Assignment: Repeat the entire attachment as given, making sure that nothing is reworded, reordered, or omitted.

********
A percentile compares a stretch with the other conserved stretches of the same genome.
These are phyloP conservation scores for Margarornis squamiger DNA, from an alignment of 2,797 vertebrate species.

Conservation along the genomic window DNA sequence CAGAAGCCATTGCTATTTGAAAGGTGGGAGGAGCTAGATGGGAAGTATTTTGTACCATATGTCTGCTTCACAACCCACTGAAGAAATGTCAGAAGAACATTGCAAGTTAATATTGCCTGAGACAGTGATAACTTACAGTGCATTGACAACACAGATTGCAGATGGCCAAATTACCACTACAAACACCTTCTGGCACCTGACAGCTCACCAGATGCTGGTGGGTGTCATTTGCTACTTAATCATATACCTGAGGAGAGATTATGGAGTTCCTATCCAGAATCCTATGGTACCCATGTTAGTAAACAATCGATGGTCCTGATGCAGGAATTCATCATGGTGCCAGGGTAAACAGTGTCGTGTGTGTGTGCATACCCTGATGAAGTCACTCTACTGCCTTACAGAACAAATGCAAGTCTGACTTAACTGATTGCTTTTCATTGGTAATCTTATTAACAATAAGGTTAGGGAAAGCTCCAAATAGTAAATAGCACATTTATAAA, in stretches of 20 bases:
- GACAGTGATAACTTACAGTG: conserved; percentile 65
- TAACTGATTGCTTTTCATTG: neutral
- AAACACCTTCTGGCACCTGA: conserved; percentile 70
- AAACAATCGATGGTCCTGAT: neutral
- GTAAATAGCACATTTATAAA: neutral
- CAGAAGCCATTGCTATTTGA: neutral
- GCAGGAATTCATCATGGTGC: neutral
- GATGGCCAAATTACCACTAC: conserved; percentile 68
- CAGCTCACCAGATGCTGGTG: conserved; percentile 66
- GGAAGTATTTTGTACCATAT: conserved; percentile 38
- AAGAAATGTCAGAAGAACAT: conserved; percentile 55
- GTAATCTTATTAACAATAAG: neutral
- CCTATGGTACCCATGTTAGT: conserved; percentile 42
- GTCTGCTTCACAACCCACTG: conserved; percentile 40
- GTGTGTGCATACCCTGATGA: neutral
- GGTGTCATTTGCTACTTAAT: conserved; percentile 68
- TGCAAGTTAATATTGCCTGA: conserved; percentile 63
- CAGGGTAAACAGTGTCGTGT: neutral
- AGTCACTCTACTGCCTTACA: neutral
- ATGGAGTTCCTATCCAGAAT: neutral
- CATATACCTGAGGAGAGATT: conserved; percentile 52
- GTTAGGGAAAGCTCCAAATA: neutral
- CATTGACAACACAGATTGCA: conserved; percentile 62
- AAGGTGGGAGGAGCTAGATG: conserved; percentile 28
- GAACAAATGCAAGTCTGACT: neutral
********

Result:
A percentile compares a stretch with the other conserved stretches of the same genome.
These are phyloP conservation scores for Margarornis squamiger DNA, from an alignment of 2,797 vertebrate species.

Conservation along the genomic window DNA sequence CAGAAGCCATTGCTATTTGAAAGGTGGGAGGAGCTAGATGGGAAGTATTTTGTACCATATGTCTGCTTCACAACCCACTGAAGAAATGTCAGAAGAACATTGCAAGTTAATATTGCCTGAGACAGTGATAACTTACAGTGCATTGACAACACAGATTGCAGATGGCCAAATTACCACTACAAACACCTTCTGGCACCTGACAGCTCACCAGATGCTGGTGGGTGTCATTTGCTACTTAATCATATACCTGAGGAGAGATTATGGAGTTCCTATCCAGAATCCTATGGTACCCATGTTAGTAAACAATCGATGGTCCTGATGCAGGAATTCATCATGGTGCCAGGGTAAACAGTGTCGTGTGTGTGTGCATACCCTGATGAAGTCACTCTACTGCCTTACAGAACAAATGCAAGTCTGACTTAACTGATTGCTTTTCATTGGTAATCTTATTAACAATAAGGTTAGGGAAAGCTCCAAATAGTAAATAGCACATTTATAAA, in stretches of 20 bases:
- GACAGTGATAACTTACAGTG: conserved; percentile 65
- TAACTGATTGCTTTTCATTG: neutral
- AAACACCTTCTGGCACCTGA: conserved; percentile 70
- AAACAATCGATGGTCCTGAT: neutral
- GTAAATAGCACATTTATAAA: neutral
- CAGAAGCCATTGCTATTTGA: neutral
- GCAGGAATTCATCATGGTGC: neutral
- GATGGCCAAATTACCACTAC: conserved; percentile 68
- CAGCTCACCAGATGCTGGTG: conserved; percentile 66
- GGAAGTATTTTGTACCATAT: conserved; percentile 38
- AAGAAATGTCAGAAGAACAT: conserved; percentile 55
- GTAATCTTATTAACAATAAG: neutral
- CCTATGGTACCCATGTTAGT: conserved; percentile 42
- GTCTGCTTCACAACCCACTG: conserved; percentile 40
- GTGTGTGCATACCCTGATGA: neutral
- GGTGTCATTTGCTACTTAAT: conserved; percentile 68
- TGCAAGTTAATATTGCCTGA: conserved; percentile 63
- CAGGGTAAACAGTGTCGTGT: neutral
- AGTCACTCTACTGCCTTACA: neutral
- ATGGAGTTCCTATCCAGAAT: neutral
- CATATACCTGAGGAGAGATT: conserved; percentile 52
- GTTAGGGAAAGCTCCAAATA: neutral
- CATTGACAACACAGATTGCA: conserved; percentile 62
- AAGGTGGGAGGAGCTAGATG: conserved; percentile 28
- GAACAAATGCAAGTCTGACT: neutral